This article is the first in a series of three where I will raise the questions of where have you been with your trading, where would you like to be, and what are you willing to do to become a better trader.
In recent articles, we have looked at some issues relating to risk and to some of the psychological factors involved in trading. We have seen a market that crashed and we have seen a sharp rally. I find it interesting that I was receiving quite a large number of inquiries about my coaching sessions as the market was falling, but not nearly as many during the rise. The calls were often from prospective new clients who reported large losses and were looking for ways to stop the bleeding and to attempt to regain lost ground. Sadly, steep losses had already occurred before help was sought. It seems clear that less help is sought as markets move up, but one wonders whether that is a symptom of the old condition of confusing brains with a bull market.
The fact that we have seen an upturn in the market following the March lows certainly does not mean that it can't turn back down. The question is whether the trader knows how to protect himself in the event of another decline or whether he has already forgotten his recent pain. Hopefully, it is the former and the trader has taken steps to understand ways to cut losses, hedge positions, or even insure a portfolio.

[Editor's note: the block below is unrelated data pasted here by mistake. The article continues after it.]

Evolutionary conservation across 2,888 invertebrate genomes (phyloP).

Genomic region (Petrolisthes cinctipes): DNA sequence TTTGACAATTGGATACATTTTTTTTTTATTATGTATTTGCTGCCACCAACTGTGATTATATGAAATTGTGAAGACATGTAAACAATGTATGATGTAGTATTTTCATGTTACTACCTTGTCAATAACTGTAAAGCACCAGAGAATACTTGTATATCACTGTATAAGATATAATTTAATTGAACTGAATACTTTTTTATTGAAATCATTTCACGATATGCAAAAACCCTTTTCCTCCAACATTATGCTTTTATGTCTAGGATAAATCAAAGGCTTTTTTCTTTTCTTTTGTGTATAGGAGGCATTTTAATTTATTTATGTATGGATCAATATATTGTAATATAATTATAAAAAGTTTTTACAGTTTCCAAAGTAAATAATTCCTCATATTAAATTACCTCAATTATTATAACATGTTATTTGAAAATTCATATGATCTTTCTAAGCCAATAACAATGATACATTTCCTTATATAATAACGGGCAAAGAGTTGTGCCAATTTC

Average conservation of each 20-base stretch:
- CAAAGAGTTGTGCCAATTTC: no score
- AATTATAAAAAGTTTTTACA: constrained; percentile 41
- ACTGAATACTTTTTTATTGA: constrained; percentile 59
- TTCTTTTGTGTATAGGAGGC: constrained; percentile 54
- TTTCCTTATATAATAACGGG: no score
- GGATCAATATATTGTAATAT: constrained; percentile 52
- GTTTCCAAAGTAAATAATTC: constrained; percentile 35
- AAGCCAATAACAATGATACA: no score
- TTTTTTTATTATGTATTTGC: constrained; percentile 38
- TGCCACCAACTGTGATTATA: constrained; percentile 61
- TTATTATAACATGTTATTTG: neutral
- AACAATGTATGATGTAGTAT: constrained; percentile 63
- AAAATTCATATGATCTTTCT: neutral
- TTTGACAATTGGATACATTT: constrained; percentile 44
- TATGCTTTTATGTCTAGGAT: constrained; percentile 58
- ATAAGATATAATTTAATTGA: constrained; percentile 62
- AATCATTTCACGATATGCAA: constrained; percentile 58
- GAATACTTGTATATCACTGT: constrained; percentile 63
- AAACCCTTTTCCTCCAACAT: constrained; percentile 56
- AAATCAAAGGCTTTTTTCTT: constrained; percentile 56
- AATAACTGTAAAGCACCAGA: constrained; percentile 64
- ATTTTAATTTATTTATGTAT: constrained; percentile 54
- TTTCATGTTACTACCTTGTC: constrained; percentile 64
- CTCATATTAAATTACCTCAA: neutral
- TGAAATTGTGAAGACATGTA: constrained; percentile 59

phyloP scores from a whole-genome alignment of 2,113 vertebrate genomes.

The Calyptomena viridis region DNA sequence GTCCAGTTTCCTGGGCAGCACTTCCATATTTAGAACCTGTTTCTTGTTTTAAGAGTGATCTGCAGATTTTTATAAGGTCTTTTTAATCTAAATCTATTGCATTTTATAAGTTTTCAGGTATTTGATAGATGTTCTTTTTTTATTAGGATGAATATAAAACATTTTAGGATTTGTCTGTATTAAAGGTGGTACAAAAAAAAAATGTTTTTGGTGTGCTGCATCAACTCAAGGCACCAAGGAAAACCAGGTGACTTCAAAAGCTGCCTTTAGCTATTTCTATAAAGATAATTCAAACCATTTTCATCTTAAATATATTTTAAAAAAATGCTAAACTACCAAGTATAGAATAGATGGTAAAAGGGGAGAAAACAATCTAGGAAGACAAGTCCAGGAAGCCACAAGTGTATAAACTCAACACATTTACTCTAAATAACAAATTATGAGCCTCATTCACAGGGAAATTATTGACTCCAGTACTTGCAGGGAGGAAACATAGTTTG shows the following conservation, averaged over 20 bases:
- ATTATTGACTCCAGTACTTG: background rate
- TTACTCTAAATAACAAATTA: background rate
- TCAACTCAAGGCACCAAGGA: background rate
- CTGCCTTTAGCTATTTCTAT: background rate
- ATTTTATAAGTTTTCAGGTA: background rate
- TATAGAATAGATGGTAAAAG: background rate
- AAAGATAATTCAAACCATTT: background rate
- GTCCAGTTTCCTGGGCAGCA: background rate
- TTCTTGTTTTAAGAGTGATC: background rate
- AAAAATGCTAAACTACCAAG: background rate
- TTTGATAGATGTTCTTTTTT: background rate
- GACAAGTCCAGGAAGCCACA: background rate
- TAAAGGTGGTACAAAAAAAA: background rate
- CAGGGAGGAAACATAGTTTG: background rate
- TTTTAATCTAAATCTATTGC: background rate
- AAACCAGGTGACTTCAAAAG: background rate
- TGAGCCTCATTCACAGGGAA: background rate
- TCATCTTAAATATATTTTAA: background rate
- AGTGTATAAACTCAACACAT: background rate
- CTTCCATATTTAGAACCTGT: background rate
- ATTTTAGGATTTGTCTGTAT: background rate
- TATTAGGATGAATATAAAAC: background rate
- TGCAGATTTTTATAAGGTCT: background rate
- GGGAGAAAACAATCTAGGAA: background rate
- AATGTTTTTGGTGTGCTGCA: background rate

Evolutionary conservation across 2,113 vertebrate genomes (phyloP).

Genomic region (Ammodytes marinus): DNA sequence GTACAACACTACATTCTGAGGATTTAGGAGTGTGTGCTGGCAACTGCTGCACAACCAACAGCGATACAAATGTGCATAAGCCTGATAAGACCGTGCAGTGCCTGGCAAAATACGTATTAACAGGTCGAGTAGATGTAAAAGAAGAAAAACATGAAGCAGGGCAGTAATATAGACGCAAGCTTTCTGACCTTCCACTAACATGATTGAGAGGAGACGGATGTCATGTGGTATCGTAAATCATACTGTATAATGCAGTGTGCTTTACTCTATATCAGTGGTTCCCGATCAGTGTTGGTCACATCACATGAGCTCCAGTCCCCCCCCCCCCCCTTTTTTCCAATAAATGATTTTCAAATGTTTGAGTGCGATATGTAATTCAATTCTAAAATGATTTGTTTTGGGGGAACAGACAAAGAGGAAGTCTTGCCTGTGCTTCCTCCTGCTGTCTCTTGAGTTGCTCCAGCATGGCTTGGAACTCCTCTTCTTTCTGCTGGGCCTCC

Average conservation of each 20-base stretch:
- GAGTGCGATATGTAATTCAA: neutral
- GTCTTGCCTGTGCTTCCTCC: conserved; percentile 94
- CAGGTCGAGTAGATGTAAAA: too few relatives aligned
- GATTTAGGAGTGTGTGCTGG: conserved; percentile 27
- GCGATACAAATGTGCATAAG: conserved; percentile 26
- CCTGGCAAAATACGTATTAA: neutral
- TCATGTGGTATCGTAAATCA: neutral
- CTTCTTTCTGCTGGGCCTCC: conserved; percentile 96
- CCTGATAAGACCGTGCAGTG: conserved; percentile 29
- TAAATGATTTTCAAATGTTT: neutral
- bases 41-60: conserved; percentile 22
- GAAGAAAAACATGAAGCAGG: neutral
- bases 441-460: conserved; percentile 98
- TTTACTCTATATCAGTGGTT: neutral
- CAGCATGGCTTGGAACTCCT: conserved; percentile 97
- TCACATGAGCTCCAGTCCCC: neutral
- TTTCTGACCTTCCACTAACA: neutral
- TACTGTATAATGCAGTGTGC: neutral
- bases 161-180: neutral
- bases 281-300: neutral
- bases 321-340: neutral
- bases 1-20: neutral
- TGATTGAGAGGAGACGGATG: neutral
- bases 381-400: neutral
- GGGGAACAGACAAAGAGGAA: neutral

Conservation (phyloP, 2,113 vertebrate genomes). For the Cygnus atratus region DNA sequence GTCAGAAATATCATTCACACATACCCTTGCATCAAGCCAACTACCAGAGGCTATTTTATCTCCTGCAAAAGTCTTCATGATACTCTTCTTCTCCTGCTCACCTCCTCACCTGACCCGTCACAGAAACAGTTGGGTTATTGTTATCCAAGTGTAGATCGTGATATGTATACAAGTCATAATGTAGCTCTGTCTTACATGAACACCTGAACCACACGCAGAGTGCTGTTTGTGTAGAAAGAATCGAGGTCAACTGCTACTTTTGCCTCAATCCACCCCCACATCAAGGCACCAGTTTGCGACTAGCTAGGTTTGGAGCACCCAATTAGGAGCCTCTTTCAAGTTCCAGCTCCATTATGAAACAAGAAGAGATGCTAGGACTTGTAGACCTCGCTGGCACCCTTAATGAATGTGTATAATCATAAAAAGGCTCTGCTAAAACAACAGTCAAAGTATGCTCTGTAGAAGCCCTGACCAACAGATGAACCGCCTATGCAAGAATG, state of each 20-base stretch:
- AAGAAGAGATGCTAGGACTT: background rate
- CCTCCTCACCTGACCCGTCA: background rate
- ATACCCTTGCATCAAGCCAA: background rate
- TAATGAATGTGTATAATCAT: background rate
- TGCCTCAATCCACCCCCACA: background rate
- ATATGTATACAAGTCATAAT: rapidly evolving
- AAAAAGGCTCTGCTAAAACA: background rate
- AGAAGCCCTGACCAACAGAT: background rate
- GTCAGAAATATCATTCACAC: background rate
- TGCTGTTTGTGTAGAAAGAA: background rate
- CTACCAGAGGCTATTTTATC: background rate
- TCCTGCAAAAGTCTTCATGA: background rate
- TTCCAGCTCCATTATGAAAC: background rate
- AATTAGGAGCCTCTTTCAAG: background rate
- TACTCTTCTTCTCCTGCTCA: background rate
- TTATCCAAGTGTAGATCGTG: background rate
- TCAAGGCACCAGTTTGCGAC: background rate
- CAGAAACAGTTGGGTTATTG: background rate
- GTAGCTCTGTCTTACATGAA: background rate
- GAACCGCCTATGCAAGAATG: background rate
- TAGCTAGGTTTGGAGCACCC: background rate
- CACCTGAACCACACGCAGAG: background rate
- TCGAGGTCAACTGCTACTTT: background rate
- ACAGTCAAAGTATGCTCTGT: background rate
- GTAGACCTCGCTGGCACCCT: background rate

No matter who we may be or where we are in our trading, I would suggest it is a valuable exercise to take a personal inventory about our approach to trading and make an evaluation of how well or poorly it has served us. Some of the folks to whom I have spoken told me that they just threw away their account statements unopened because they knew they would be bad. While I can sympathize with their feelings, I don't see how this "ostrich approach" can be helpful. In a sharply declining market, that approach does nothing to cut losses nor does it assist in learning ways to profit from downward moves. Others have simply pulled out of the market either because they have abandoned hope or to cut losses and await the next bullish move. Finally, a small few have had great success.
Now is as good a time as any to recognize where you fall on the spectrum of trading. Did you throw away your statements or did you have exit strategies in place that saved the bacon? Did you know what to do and when to do it or did you just hang on for dear life hoping "it'll come back?" At this point, whatever you did or didn't do can teach important lessons for the future.
Self-evaluation may help avoid costly errors in the future and may help even the most successful improve their trading. I would suggest that each of us look at positions we have entered and/or exited in the last year and a half and try to recognize why we entered a play, ascertain whether we had planned the trade before we entered it and if so whether we followed our plan, and determine what strategy were we attempting to use and ask ourselves whether we actually followed through with our strategy. Did we succumb to the "little voice in our heads" saying something like: "I'll just let it go down another 50 cents before I get out." Did we get out then or did we let it go even farther down? We need to analyze why we made those decisions. Was it a fear of losing? Did we give up because we just didn't know what to do? Did we stay in positions because we consider ourselves to be buy and hold investors? Precisely what led to our decisions or indecisions.